I think what I most liked about Only a Kiss is that the roles of the hero and heroine are somewhat reversed. Imogen takes on the role of the quintessential brooding (or rather grieving) lady of the manor with Perce playing the chalk to her cheese, who turns her world up side down. He was quite adorable with his severe case of foot-in-mouth syndrome and I found myself visibly shocked at some of his interactions with Imogen while fighting back tears or suppressing giggles at others. I adore cameos from the remaining members of the club throughout the series but I particularly enjoyed their appearance in this instance because it was intriguing to see the men interact with Perce and his impression of them. It was quite brief though and I would have loved an extended sequence in this regard.
There were some truly heart wrenching moments, particularly when Imogen recounts her painful experiences and the reader discovers the extent of her grief. Perce’s moments of reflection on his otherwise charmed life and lack of purpose, in reference to, if not in stark contrast to, what he learns about Imogen was equally poignant.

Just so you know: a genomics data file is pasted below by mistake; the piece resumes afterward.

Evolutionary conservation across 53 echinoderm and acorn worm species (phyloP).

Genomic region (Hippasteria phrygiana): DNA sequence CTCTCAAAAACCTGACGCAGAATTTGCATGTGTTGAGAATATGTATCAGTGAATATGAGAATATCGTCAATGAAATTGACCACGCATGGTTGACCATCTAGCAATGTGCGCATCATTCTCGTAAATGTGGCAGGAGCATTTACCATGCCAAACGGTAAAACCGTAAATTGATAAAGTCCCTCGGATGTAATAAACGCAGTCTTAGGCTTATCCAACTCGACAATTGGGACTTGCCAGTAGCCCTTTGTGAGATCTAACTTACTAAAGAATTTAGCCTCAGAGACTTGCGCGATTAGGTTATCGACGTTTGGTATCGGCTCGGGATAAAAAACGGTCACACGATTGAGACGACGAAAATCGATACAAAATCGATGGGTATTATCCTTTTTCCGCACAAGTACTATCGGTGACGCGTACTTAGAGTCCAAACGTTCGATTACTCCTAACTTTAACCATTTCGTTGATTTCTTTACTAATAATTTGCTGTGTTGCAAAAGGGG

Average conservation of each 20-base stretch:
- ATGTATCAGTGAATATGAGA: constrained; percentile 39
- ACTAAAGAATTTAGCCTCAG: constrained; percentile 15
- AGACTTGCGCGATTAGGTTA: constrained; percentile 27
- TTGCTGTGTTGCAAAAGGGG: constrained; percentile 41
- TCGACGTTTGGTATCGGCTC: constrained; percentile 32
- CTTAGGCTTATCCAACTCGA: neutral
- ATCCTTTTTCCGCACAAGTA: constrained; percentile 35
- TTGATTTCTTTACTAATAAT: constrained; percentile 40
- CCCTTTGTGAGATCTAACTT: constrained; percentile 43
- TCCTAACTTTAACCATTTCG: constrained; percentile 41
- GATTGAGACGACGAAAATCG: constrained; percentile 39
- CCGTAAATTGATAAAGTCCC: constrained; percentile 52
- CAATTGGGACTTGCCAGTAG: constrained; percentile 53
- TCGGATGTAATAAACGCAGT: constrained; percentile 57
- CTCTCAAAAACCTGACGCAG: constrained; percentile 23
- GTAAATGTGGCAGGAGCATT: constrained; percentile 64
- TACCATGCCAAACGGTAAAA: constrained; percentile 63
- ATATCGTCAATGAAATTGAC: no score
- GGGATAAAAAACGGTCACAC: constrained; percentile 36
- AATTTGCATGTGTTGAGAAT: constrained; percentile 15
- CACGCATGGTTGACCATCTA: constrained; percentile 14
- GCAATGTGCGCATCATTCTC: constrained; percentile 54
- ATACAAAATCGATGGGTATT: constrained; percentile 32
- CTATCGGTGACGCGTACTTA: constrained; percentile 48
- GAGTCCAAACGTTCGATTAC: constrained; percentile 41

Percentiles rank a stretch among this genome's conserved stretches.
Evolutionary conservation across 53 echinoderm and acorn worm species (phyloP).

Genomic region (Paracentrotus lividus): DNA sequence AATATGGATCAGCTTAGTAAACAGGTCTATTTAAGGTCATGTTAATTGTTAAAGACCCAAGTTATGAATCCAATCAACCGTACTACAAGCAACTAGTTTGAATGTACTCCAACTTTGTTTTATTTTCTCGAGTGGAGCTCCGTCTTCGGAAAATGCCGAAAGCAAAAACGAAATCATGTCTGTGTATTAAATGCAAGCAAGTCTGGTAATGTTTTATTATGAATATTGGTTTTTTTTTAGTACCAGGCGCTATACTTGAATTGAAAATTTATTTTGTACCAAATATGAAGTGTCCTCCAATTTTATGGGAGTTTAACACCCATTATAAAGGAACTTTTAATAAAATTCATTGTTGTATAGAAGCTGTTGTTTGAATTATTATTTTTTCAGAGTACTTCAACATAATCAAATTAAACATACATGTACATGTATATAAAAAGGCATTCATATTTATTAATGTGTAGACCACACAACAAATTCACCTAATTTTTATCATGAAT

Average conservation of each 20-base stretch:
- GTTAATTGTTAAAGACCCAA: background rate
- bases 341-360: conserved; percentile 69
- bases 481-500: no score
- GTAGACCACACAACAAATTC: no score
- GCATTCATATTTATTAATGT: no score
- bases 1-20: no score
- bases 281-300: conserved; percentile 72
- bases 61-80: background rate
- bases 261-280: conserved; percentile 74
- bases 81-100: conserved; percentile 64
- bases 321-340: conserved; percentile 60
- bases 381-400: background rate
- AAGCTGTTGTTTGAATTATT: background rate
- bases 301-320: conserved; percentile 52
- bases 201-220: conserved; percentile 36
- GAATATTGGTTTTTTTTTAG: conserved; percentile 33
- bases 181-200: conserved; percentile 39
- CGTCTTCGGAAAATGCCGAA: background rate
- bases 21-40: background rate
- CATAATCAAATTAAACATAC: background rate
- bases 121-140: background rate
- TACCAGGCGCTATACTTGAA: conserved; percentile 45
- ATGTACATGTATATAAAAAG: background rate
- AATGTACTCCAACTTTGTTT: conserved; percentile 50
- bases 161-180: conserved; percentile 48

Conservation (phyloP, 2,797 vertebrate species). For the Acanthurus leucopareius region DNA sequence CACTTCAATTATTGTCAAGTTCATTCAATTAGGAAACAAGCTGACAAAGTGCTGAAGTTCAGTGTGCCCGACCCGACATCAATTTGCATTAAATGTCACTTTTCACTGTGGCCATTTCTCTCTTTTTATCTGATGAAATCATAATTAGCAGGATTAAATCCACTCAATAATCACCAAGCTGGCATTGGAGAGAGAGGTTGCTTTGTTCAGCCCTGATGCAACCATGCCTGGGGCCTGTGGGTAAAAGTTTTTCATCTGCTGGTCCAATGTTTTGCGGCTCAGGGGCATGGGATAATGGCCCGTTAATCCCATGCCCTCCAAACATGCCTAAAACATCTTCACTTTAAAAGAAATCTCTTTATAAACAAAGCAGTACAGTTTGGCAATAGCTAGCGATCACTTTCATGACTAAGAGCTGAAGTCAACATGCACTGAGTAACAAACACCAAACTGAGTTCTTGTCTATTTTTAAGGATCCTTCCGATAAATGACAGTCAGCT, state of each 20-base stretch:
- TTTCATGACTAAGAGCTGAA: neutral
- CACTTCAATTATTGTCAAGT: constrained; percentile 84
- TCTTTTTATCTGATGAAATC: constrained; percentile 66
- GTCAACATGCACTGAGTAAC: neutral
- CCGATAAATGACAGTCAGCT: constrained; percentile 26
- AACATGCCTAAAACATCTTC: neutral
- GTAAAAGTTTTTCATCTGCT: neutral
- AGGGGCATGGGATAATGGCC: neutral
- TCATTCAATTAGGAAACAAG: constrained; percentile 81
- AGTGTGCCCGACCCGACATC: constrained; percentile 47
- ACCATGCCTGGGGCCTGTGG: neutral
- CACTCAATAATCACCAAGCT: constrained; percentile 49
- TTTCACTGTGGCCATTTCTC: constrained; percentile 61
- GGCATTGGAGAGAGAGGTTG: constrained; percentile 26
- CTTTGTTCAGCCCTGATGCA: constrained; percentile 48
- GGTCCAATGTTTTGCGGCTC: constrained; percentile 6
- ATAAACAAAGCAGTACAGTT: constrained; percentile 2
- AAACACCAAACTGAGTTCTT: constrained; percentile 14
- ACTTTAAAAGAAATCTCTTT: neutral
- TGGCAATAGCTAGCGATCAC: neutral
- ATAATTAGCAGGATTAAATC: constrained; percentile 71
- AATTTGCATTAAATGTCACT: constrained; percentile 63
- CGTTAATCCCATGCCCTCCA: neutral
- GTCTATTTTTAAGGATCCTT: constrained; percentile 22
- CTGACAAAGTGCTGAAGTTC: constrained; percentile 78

The light overarching suspense was also well done making the read a wholesome experience.
2 How to Catch an Heiress by Julia Quinn
Julia Quinn is delightfully hilarious and the few books of hers that I have read thus far are easy, heart warming reads exuding all the comforts of classic romantic comedies.
In To Catch an Heiress, when the heroine, Caroline Trent, is mistakenly kidnapped by Blake Ravenscroft, she doesn’t even try to elude the agent of the crown because she is running from an unwanted marriage.